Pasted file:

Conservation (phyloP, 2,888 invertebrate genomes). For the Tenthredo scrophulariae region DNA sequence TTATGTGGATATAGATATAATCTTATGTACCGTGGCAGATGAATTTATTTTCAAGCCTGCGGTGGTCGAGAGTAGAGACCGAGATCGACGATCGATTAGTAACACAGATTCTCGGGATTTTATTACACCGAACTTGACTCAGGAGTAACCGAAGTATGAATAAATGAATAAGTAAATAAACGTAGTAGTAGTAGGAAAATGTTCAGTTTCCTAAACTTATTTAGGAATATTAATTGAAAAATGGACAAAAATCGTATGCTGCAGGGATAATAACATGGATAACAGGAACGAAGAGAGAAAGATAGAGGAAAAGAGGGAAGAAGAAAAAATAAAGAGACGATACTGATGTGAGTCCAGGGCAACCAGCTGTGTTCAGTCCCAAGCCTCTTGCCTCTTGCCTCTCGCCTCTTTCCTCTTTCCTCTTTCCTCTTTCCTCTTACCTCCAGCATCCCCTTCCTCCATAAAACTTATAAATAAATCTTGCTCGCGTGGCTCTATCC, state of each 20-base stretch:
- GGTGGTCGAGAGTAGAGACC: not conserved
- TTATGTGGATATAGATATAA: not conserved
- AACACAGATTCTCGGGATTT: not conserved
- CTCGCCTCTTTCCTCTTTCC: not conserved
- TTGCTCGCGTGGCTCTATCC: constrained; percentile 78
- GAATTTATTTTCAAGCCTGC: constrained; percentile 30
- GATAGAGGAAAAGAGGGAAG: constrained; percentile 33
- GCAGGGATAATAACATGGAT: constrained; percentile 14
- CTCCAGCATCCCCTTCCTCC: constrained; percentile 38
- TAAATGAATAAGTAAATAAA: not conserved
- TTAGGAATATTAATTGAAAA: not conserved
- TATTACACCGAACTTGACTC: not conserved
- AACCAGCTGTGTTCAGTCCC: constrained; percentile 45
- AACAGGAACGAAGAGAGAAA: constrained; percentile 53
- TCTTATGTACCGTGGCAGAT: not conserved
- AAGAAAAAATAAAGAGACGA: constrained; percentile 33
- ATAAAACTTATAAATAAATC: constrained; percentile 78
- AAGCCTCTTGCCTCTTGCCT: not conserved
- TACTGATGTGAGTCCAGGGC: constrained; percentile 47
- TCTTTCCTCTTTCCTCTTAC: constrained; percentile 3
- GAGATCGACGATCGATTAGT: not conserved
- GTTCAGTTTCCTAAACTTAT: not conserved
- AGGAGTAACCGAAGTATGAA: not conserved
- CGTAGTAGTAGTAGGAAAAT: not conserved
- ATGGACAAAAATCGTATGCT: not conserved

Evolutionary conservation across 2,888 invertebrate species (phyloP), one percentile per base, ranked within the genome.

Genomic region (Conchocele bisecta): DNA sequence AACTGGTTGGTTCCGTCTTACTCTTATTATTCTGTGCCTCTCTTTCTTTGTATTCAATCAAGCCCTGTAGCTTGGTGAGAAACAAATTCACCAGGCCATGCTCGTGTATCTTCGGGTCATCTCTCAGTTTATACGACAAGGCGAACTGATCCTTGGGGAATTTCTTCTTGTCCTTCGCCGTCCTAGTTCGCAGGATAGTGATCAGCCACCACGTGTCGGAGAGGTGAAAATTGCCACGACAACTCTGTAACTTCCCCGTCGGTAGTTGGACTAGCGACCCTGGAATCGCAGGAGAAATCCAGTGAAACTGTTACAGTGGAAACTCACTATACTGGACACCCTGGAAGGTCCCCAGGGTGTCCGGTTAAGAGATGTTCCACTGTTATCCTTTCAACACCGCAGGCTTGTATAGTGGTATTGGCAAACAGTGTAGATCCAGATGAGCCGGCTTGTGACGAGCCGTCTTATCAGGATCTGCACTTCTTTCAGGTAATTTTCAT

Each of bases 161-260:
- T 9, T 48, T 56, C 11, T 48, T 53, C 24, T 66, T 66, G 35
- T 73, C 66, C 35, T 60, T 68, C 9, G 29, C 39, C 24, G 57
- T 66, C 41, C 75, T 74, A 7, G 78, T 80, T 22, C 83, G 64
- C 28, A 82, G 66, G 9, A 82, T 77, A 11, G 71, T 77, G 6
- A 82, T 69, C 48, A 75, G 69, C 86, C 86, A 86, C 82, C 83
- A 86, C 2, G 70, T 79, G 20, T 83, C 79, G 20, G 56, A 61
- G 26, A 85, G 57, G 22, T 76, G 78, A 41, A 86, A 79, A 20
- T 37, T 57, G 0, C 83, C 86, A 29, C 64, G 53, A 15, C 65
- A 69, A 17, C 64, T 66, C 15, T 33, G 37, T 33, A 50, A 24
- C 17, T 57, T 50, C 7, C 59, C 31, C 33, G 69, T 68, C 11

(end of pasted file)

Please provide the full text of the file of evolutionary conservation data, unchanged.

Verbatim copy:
Conservation (phyloP, 2,888 invertebrate genomes). For the Tenthredo scrophulariae region DNA sequence TTATGTGGATATAGATATAATCTTATGTACCGTGGCAGATGAATTTATTTTCAAGCCTGCGGTGGTCGAGAGTAGAGACCGAGATCGACGATCGATTAGTAACACAGATTCTCGGGATTTTATTACACCGAACTTGACTCAGGAGTAACCGAAGTATGAATAAATGAATAAGTAAATAAACGTAGTAGTAGTAGGAAAATGTTCAGTTTCCTAAACTTATTTAGGAATATTAATTGAAAAATGGACAAAAATCGTATGCTGCAGGGATAATAACATGGATAACAGGAACGAAGAGAGAAAGATAGAGGAAAAGAGGGAAGAAGAAAAAATAAAGAGACGATACTGATGTGAGTCCAGGGCAACCAGCTGTGTTCAGTCCCAAGCCTCTTGCCTCTTGCCTCTCGCCTCTTTCCTCTTTCCTCTTTCCTCTTTCCTCTTACCTCCAGCATCCCCTTCCTCCATAAAACTTATAAATAAATCTTGCTCGCGTGGCTCTATCC, state of each 20-base stretch:
- GGTGGTCGAGAGTAGAGACC: not conserved
- TTATGTGGATATAGATATAA: not conserved
- AACACAGATTCTCGGGATTT: not conserved
- CTCGCCTCTTTCCTCTTTCC: not conserved
- TTGCTCGCGTGGCTCTATCC: constrained; percentile 78
- GAATTTATTTTCAAGCCTGC: constrained; percentile 30
- GATAGAGGAAAAGAGGGAAG: constrained; percentile 33
- GCAGGGATAATAACATGGAT: constrained; percentile 14
- CTCCAGCATCCCCTTCCTCC: constrained; percentile 38
- TAAATGAATAAGTAAATAAA: not conserved
- TTAGGAATATTAATTGAAAA: not conserved
- TATTACACCGAACTTGACTC: not conserved
- AACCAGCTGTGTTCAGTCCC: constrained; percentile 45
- AACAGGAACGAAGAGAGAAA: constrained; percentile 53
- TCTTATGTACCGTGGCAGAT: not conserved
- AAGAAAAAATAAAGAGACGA: constrained; percentile 33
- ATAAAACTTATAAATAAATC: constrained; percentile 78
- AAGCCTCTTGCCTCTTGCCT: not conserved
- TACTGATGTGAGTCCAGGGC: constrained; percentile 47
- TCTTTCCTCTTTCCTCTTAC: constrained; percentile 3
- GAGATCGACGATCGATTAGT: not conserved
- GTTCAGTTTCCTAAACTTAT: not conserved
- AGGAGTAACCGAAGTATGAA: not conserved
- CGTAGTAGTAGTAGGAAAAT: not conserved
- ATGGACAAAAATCGTATGCT: not conserved

Evolutionary conservation across 2,888 invertebrate species (phyloP), one percentile per base, ranked within the genome.

Genomic region (Conchocele bisecta): DNA sequence AACTGGTTGGTTCCGTCTTACTCTTATTATTCTGTGCCTCTCTTTCTTTGTATTCAATCAAGCCCTGTAGCTTGGTGAGAAACAAATTCACCAGGCCATGCTCGTGTATCTTCGGGTCATCTCTCAGTTTATACGACAAGGCGAACTGATCCTTGGGGAATTTCTTCTTGTCCTTCGCCGTCCTAGTTCGCAGGATAGTGATCAGCCACCACGTGTCGGAGAGGTGAAAATTGCCACGACAACTCTGTAACTTCCCCGTCGGTAGTTGGACTAGCGACCCTGGAATCGCAGGAGAAATCCAGTGAAACTGTTACAGTGGAAACTCACTATACTGGACACCCTGGAAGGTCCCCAGGGTGTCCGGTTAAGAGATGTTCCACTGTTATCCTTTCAACACCGCAGGCTTGTATAGTGGTATTGGCAAACAGTGTAGATCCAGATGAGCCGGCTTGTGACGAGCCGTCTTATCAGGATCTGCACTTCTTTCAGGTAATTTTCAT

Each of bases 161-260:
- T 9, T 48, T 56, C 11, T 48, T 53, C 24, T 66, T 66, G 35
- T 73, C 66, C 35, T 60, T 68, C 9, G 29, C 39, C 24, G 57
- T 66, C 41, C 75, T 74, A 7, G 78, T 80, T 22, C 83, G 64
- C 28, A 82, G 66, G 9, A 82, T 77, A 11, G 71, T 77, G 6
- A 82, T 69, C 48, A 75, G 69, C 86, C 86, A 86, C 82, C 83
- A 86, C 2, G 70, T 79, G 20, T 83, C 79, G 20, G 56, A 61
- G 26, A 85, G 57, G 22, T 76, G 78, A 41, A 86, A 79, A 20
- T 37, T 57, G 0, C 83, C 86, A 29, C 64, G 53, A 15, C 65
- A 69, A 17, C 64, T 66, C 15, T 33, G 37, T 33, A 50, A 24
- C 17, T 57, T 50, C 7, C 59, C 31, C 33, G 69, T 68, C 11